My neighbour, whose door is a hop and a skip from mine, sent me a message inquiring if all was well. It was a sweet gesture as it has been months since we have caught each other by the door and exchanged the customary ‘hi, how are you’ before getting on our way out or into our respective homes.
Our virtual exchange was longer as it was centred around the pandemic and we ended our conversation with ‘take care and stay safe.’
We have been under the viral grip for months. Initially, the abrupt and forced change in lifestyle was overwhelming but gravitating from the hamster-on-wheel existence to lockdown gave birth to the refreshing idea of togetherness. Together tastes great with food; add board games, WiFi and Netflix — together was at its entertaining best!
In the pre-COVID world my daughter would have responded enthusiastically and in an instant they would have become ‘best’ friends for the duration of their play. It would take all of my patience and strength to get her back home and the following days will be coloured with stories of her nameless friend
Today, the WiFi has been upgraded but board games are gathering dust, YouTube dare not show me one more cooking suggestion.
My daughter, Little Princess, relies on Google Assistant more than her Mommy even though I am convinced that she is well-versed with the features of Teams and Zoom than the subjects that are taught using them. I worry that she is regressing back to caveman writing using emojis — not words, to communicate with friends on chat.
One evening, after a day spent with her newfound hobby of sharing screens, muting mikes, emoji chatting and seeking Google Assistant to answer questions, I took her out cycling and to give her a glimpse of the real world.
As she cycled along the tree-lined road that is usually secluded, a little brother and sister were seen cycling towards us. One look at them and I was looking into another era where parents let their children cycle about the otherwise safe neighbourhood without the apprehensions of a prowling virus and happy faces without masks.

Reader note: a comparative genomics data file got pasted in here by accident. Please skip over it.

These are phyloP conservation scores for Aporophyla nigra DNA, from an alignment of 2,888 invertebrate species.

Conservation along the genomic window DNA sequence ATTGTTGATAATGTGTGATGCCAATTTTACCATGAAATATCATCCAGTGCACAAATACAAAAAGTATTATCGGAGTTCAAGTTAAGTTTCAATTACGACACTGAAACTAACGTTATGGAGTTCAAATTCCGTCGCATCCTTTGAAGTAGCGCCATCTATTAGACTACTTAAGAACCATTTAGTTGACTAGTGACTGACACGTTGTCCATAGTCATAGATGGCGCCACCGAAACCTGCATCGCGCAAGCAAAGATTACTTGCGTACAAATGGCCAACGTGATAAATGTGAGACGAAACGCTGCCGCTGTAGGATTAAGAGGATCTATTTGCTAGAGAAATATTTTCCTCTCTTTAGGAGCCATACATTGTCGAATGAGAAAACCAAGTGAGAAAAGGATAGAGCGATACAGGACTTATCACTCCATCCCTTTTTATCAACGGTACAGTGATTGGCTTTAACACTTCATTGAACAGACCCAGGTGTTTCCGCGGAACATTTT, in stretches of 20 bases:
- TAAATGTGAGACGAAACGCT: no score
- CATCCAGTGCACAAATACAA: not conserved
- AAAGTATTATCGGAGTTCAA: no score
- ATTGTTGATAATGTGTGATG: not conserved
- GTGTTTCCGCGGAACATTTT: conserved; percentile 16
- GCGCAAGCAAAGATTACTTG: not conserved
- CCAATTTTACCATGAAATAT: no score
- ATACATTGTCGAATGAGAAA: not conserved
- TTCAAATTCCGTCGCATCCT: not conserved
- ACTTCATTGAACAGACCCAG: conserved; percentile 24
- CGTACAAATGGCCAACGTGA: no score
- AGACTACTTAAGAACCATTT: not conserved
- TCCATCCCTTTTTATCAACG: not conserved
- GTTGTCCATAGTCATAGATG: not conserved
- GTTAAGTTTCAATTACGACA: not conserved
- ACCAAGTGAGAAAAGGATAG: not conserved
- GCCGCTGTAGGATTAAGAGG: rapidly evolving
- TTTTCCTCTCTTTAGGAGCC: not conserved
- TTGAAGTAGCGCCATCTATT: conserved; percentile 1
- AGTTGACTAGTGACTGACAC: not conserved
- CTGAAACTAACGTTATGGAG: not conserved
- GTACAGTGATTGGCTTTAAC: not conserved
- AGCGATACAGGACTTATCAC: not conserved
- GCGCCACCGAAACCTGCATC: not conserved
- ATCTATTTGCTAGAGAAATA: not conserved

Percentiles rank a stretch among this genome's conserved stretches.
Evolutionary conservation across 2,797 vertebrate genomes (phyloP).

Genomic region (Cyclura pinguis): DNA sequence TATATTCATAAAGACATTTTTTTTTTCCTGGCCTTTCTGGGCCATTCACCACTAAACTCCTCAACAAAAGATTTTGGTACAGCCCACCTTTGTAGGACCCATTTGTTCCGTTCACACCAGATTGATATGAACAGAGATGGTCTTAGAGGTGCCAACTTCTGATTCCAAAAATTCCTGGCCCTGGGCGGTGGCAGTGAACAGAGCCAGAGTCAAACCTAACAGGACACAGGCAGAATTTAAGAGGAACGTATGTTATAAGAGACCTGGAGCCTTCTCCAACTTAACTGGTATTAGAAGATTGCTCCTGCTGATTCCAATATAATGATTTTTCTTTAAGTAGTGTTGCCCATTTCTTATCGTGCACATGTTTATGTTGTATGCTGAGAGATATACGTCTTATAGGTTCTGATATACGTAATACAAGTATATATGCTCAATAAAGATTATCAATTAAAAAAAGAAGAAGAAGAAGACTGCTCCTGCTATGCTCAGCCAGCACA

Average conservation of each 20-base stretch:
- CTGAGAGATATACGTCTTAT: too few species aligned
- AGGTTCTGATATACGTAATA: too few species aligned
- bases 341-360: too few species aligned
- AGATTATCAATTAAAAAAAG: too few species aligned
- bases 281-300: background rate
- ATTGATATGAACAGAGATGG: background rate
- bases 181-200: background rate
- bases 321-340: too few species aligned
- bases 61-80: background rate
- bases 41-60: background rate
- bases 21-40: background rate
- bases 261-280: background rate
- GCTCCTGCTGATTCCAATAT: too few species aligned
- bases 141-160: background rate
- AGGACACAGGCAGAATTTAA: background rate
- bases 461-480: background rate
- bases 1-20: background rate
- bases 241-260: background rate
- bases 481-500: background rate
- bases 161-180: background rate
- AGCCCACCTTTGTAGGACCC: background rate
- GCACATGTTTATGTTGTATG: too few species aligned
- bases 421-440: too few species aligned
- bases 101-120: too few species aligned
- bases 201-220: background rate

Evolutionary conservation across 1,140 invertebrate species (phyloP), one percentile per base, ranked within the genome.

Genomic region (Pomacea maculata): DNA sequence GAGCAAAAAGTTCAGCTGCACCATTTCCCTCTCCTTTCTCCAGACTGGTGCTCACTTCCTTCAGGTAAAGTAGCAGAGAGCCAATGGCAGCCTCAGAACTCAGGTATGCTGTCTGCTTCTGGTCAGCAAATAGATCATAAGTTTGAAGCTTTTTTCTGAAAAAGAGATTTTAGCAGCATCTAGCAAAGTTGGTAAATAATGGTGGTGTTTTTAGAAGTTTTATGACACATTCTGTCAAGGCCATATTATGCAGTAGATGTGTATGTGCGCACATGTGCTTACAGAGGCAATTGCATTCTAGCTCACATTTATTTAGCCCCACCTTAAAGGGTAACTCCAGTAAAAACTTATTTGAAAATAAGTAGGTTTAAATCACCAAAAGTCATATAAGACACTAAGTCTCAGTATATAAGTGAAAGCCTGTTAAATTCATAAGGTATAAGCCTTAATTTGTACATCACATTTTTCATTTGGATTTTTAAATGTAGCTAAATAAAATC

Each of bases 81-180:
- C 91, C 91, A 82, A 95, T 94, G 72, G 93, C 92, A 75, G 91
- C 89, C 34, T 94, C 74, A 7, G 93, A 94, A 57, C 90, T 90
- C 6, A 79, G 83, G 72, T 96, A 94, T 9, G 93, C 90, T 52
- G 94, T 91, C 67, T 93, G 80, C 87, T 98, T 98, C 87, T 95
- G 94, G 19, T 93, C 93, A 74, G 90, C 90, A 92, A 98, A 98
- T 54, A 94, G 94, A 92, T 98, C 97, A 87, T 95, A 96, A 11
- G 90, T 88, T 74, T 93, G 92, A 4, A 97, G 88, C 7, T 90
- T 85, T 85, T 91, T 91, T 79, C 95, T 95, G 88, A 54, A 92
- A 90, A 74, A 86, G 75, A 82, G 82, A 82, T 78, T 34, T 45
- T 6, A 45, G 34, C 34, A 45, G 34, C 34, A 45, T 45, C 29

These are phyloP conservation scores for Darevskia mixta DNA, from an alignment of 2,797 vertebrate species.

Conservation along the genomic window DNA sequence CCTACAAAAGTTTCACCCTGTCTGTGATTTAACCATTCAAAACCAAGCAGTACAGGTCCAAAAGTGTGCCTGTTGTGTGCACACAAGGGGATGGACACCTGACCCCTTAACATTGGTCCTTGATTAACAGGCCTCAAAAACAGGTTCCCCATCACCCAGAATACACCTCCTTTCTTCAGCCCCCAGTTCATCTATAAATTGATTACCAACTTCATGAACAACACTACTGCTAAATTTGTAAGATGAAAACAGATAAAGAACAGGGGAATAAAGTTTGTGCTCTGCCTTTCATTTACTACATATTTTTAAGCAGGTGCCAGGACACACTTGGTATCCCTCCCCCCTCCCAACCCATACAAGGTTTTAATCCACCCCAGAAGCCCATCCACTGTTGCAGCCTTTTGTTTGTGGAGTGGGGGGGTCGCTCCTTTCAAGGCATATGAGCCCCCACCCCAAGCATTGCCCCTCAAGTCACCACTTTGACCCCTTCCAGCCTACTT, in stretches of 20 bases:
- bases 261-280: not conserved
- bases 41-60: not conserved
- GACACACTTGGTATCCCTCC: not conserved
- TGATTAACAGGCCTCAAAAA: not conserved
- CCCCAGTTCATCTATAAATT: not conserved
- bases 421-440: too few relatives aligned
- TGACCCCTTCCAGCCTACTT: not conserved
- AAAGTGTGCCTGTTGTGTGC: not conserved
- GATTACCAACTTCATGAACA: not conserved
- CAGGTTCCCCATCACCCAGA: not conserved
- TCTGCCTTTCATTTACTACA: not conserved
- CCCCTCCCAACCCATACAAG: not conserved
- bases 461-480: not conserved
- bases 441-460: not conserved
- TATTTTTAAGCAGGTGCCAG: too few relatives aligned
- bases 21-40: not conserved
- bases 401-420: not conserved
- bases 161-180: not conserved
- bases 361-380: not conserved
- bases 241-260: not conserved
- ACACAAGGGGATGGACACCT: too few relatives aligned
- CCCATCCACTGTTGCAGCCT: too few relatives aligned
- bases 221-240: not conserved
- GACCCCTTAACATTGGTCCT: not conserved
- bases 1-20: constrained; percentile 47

The brother cycled past us but his little sister stopped and smilingly mumbled a ‘Hi’ expecting a response from Little Princess.
In the pre-COVID world my daughter would have responded enthusiastically and in an instant they would have become ‘best’ friends for the duration of their play. It would take all of my patience and strength to get her back home and the following days will be coloured with stories of her nameless friend.
Today, her enthusiasm to play with anyone other than her brother or her virtual friends is carefully hidden just as her face behind the mask. I know my relentless advice on being safe have a taken permanent space in her head.
I wondered if my need to keep her safe would eventually turn her into a recluse. As my mind debated over right and wrong, I stopped to ask the little girl about her parents and her mask.
She pointed someplace before a scuttling kitten caught her attention. It tugged at my heart to see Little Princess’s eyes drifting in the direction of the carefree girl who was seen rolling on the grass with the kitten, sneezing noisily before taking off with her brother to find another friend or a kitten for the evening.
After the forced glitch to normality had stretched too far, when togetherness lost enthusiasm and our outdoor wear that have been donned in crowded malls and happy gatherings begged to be used, practicality collided with urgency and some of us broke the rules of distancing, did away with caution and masks and dared to challenge the invisible enemy.
As we take baby steps to normality, rushing into gatherings and sharing food, joy and conversation is fun, but once you lose the dare to the viral grip, its days of solitary confinement and suffering, that I hear, none — not even your family or the friends at the gathering will be able to help you through.
So, keep the mask and the distance.
Take care and stay safe!
— Pranitha Menon is a freelance writer based in Dubai. Twitter: @MenonPranitha